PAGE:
Addition of two numbers=41
The below simple program is equivalent to the above decorator example. Here we are changing the function call.
def decorateFun(func): def sumOfSquare(x, y): return func(x**2, y**2) return sumOfSquare def addTwoNumbers(a, b): c = a+b return c obj=decorateFun(addTwoNumbers) c=obj(4,5) print("Addition of square of two numbers=", c)
Addition of square of two numbers=41
Note: The number of arguments to the function inside the decorators should be the same as the number of arguments to the actual function.
When to Use Python Decorators?
Suppose you are working on a project. You are asked to make the changes in a certain complex function.
If you are making changes in already tested and robust functions, you can not deny the possibility of breaking functionality.
A better way is to use Python decorators.
- You don’t need to make changes in the already tested function.
- You don’t need to make any changes to the function call. This will be very useful if there are multiple function calls in your project source code.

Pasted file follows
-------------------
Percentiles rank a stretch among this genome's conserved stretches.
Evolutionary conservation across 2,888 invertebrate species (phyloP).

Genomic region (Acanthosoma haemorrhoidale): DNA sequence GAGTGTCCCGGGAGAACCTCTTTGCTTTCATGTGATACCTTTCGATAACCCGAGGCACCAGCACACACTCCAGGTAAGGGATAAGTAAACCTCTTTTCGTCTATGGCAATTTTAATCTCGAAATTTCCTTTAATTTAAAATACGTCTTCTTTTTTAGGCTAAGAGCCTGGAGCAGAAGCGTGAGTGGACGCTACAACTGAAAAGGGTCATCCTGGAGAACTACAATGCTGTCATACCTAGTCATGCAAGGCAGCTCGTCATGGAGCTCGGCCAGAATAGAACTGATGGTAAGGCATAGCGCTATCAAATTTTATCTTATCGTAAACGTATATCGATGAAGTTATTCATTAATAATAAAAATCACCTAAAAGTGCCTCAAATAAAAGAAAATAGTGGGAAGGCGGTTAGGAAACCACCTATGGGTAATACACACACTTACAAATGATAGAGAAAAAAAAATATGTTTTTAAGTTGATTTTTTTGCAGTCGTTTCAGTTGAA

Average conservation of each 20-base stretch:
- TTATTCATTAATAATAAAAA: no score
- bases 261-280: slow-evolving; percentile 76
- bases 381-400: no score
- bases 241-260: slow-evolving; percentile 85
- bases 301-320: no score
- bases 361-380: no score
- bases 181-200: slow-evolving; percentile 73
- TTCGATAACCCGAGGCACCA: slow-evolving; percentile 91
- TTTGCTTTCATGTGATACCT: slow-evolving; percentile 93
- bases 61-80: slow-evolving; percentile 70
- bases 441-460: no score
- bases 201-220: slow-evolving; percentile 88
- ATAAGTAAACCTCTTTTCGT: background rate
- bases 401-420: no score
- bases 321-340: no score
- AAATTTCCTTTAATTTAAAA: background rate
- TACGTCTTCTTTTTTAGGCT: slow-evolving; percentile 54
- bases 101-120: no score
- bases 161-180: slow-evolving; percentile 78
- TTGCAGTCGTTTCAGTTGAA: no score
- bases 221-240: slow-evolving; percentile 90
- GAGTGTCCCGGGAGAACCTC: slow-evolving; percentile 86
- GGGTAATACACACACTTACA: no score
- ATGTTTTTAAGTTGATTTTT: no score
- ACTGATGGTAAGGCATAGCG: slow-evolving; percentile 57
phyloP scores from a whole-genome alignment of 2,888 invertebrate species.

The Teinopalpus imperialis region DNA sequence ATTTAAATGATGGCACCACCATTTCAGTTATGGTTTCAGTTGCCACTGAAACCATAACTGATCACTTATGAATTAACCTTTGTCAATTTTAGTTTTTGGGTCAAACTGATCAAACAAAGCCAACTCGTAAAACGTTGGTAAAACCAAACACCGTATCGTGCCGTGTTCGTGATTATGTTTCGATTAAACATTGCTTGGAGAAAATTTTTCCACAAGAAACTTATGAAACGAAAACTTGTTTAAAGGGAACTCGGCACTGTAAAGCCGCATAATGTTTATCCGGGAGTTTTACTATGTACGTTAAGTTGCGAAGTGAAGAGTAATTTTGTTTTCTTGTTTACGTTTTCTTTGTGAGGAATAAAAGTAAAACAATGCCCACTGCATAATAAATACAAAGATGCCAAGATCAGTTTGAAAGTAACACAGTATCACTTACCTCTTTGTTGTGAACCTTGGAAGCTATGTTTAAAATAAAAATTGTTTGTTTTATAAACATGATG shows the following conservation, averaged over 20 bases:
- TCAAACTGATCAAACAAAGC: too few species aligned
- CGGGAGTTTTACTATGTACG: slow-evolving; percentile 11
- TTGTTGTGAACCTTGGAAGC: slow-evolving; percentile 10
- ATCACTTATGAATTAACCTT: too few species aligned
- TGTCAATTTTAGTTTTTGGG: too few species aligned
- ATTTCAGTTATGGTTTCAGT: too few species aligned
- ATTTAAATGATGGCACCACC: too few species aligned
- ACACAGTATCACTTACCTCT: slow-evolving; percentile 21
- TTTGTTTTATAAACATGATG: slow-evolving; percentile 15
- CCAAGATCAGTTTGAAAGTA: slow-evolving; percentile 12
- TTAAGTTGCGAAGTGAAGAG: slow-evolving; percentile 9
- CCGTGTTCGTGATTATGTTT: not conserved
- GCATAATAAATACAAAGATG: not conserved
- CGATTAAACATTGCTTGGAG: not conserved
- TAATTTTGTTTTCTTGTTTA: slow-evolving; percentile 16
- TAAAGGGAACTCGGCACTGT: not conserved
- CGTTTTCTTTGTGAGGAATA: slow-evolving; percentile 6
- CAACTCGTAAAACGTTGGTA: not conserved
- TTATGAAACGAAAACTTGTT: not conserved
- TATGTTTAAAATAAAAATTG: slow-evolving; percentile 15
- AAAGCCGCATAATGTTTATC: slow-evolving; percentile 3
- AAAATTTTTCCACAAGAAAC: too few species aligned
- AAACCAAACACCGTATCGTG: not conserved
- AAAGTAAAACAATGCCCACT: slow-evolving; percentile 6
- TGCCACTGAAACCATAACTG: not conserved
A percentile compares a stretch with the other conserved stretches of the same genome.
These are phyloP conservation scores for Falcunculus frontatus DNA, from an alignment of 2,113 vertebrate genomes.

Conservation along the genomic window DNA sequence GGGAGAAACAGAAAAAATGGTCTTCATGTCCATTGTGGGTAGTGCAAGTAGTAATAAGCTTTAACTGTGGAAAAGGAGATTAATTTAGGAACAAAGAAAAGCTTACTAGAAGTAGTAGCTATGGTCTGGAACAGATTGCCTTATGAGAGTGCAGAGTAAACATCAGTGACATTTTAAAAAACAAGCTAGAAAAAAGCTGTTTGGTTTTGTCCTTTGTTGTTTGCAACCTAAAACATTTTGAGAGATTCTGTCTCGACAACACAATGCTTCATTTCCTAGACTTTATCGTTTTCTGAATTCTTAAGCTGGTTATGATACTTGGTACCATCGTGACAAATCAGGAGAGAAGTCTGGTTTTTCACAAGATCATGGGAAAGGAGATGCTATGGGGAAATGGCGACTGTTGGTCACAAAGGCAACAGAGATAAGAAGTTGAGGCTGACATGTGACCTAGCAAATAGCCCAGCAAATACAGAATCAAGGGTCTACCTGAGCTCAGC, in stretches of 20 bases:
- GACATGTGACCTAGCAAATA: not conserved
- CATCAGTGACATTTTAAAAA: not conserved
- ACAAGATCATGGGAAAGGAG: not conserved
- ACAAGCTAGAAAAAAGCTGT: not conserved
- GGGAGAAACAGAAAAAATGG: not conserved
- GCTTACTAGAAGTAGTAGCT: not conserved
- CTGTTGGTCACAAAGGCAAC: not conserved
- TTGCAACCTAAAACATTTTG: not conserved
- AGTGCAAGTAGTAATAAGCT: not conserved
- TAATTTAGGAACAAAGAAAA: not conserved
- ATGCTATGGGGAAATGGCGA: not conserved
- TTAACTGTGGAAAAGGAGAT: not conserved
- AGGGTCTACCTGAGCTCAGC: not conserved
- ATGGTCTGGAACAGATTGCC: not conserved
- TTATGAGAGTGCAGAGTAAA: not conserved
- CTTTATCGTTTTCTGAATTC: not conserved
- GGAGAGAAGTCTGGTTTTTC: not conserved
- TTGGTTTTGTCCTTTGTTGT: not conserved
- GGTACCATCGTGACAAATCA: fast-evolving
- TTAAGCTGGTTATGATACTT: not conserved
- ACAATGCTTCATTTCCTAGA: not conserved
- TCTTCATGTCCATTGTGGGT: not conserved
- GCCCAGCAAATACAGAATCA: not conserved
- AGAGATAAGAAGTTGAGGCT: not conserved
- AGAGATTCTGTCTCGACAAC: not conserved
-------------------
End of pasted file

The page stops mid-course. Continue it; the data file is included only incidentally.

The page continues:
You can also pass the arguments to the decorators. You can modify these arguments inside the decorators before passing them to the original function.
This is all about Python decorators explained with examples. If you have any questions, ask in the comment section below.
After decorators, learn lambda function which is another advance topic in Python programming.
c=obj(4,5) give a result 881 ((4^2)^2+(5^2)^2)
Alas, It gives a result 41 (4^2+5^2). You are calculating power twice which is not correct.
Great and more than clear explanation. Many thanks!
I’m glad as a Python fan finds it helpful. Next time I would love to see your name. 😀 Good day!